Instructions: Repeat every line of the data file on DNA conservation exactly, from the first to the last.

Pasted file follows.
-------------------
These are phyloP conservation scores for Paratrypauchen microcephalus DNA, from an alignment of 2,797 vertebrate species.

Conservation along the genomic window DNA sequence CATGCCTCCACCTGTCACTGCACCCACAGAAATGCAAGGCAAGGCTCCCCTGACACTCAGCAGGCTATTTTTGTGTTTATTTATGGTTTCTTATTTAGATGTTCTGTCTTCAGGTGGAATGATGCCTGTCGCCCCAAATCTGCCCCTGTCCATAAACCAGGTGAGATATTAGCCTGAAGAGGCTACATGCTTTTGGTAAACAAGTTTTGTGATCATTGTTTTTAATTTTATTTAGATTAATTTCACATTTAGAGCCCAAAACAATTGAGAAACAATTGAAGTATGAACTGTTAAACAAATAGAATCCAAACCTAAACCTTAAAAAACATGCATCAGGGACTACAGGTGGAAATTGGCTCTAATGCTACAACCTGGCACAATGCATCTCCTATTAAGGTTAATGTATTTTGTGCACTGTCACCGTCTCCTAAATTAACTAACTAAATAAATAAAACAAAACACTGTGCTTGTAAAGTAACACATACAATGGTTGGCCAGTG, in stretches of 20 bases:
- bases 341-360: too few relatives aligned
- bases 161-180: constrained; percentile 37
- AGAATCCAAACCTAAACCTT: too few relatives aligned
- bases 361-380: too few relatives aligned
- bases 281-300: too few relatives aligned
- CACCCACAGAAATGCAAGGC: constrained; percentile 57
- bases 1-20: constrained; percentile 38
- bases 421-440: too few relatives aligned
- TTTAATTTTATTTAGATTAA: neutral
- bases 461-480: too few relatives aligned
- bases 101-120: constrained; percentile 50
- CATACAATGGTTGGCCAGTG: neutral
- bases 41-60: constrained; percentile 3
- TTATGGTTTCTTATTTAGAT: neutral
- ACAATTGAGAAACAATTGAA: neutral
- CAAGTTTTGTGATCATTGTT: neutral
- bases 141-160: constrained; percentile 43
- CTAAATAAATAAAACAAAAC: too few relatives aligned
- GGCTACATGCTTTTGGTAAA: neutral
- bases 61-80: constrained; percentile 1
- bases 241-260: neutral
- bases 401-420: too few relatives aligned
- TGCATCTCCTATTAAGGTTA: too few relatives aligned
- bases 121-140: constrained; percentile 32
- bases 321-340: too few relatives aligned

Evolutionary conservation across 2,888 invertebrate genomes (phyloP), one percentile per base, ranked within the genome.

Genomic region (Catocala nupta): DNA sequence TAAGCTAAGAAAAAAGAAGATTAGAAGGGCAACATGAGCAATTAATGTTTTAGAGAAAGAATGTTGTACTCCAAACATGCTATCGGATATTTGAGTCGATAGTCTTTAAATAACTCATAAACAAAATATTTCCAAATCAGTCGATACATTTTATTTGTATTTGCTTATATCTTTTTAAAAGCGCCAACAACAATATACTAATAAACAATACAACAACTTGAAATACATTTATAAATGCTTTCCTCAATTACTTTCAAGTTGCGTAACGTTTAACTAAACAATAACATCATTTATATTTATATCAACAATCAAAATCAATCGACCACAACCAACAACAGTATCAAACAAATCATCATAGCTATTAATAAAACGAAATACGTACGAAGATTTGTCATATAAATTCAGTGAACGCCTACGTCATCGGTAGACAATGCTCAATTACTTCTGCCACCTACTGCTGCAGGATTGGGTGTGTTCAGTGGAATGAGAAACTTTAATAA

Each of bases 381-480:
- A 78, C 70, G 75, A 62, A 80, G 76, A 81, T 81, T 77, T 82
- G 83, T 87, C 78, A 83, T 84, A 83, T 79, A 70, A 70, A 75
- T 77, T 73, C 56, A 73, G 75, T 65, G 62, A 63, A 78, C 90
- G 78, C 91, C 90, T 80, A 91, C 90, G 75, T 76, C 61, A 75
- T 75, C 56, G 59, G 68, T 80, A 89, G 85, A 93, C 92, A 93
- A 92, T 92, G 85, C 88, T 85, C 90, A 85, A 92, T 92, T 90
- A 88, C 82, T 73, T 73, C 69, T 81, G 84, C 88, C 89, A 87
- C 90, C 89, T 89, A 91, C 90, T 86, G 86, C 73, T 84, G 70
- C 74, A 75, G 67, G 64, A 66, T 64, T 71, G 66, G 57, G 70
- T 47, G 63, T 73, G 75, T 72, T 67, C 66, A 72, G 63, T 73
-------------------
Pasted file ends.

These are phyloP conservation scores for Paratrypauchen microcephalus DNA, from an alignment of 2,797 vertebrate species.

Conservation along the genomic window DNA sequence CATGCCTCCACCTGTCACTGCACCCACAGAAATGCAAGGCAAGGCTCCCCTGACACTCAGCAGGCTATTTTTGTGTTTATTTATGGTTTCTTATTTAGATGTTCTGTCTTCAGGTGGAATGATGCCTGTCGCCCCAAATCTGCCCCTGTCCATAAACCAGGTGAGATATTAGCCTGAAGAGGCTACATGCTTTTGGTAAACAAGTTTTGTGATCATTGTTTTTAATTTTATTTAGATTAATTTCACATTTAGAGCCCAAAACAATTGAGAAACAATTGAAGTATGAACTGTTAAACAAATAGAATCCAAACCTAAACCTTAAAAAACATGCATCAGGGACTACAGGTGGAAATTGGCTCTAATGCTACAACCTGGCACAATGCATCTCCTATTAAGGTTAATGTATTTTGTGCACTGTCACCGTCTCCTAAATTAACTAACTAAATAAATAAAACAAAACACTGTGCTTGTAAAGTAACACATACAATGGTTGGCCAGTG, in stretches of 20 bases:
- bases 341-360: too few relatives aligned
- bases 161-180: constrained; percentile 37
- AGAATCCAAACCTAAACCTT: too few relatives aligned
- bases 361-380: too few relatives aligned
- bases 281-300: too few relatives aligned
- CACCCACAGAAATGCAAGGC: constrained; percentile 57
- bases 1-20: constrained; percentile 38
- bases 421-440: too few relatives aligned
- TTTAATTTTATTTAGATTAA: neutral
- bases 461-480: too few relatives aligned
- bases 101-120: constrained; percentile 50
- CATACAATGGTTGGCCAGTG: neutral
- bases 41-60: constrained; percentile 3
- TTATGGTTTCTTATTTAGAT: neutral
- ACAATTGAGAAACAATTGAA: neutral
- CAAGTTTTGTGATCATTGTT: neutral
- bases 141-160: constrained; percentile 43
- CTAAATAAATAAAACAAAAC: too few relatives aligned
- GGCTACATGCTTTTGGTAAA: neutral
- bases 61-80: constrained; percentile 1
- bases 241-260: neutral
- bases 401-420: too few relatives aligned
- TGCATCTCCTATTAAGGTTA: too few relatives aligned
- bases 121-140: constrained; percentile 32
- bases 321-340: too few relatives aligned

Evolutionary conservation across 2,888 invertebrate genomes (phyloP), one percentile per base, ranked within the genome.

Genomic region (Catocala nupta): DNA sequence TAAGCTAAGAAAAAAGAAGATTAGAAGGGCAACATGAGCAATTAATGTTTTAGAGAAAGAATGTTGTACTCCAAACATGCTATCGGATATTTGAGTCGATAGTCTTTAAATAACTCATAAACAAAATATTTCCAAATCAGTCGATACATTTTATTTGTATTTGCTTATATCTTTTTAAAAGCGCCAACAACAATATACTAATAAACAATACAACAACTTGAAATACATTTATAAATGCTTTCCTCAATTACTTTCAAGTTGCGTAACGTTTAACTAAACAATAACATCATTTATATTTATATCAACAATCAAAATCAATCGACCACAACCAACAACAGTATCAAACAAATCATCATAGCTATTAATAAAACGAAATACGTACGAAGATTTGTCATATAAATTCAGTGAACGCCTACGTCATCGGTAGACAATGCTCAATTACTTCTGCCACCTACTGCTGCAGGATTGGGTGTGTTCAGTGGAATGAGAAACTTTAATAA

Each of bases 381-480:
- A 78, C 70, G 75, A 62, A 80, G 76, A 81, T 81, T 77, T 82
- G 83, T 87, C 78, A 83, T 84, A 83, T 79, A 70, A 70, A 75
- T 77, T 73, C 56, A 73, G 75, T 65, G 62, A 63, A 78, C 90
- G 78, C 91, C 90, T 80, A 91, C 90, G 75, T 76, C 61, A 75
- T 75, C 56, G 59, G 68, T 80, A 89, G 85, A 93, C 92, A 93
- A 92, T 92, G 85, C 88, T 85, C 90, A 85, A 92, T 92, T 90
- A 88, C 82, T 73, T 73, C 69, T 81, G 84, C 88, C 89, A 87
- C 90, C 89, T 89, A 91, C 90, T 86, G 86, C 73, T 84, G 70
- C 74, A 75, G 67, G 64, A 66, T 64, T 71, G 66, G 57, G 70
- T 47, G 63, T 73, G 75, T 72, T 67, C 66, A 72, G 63, T 73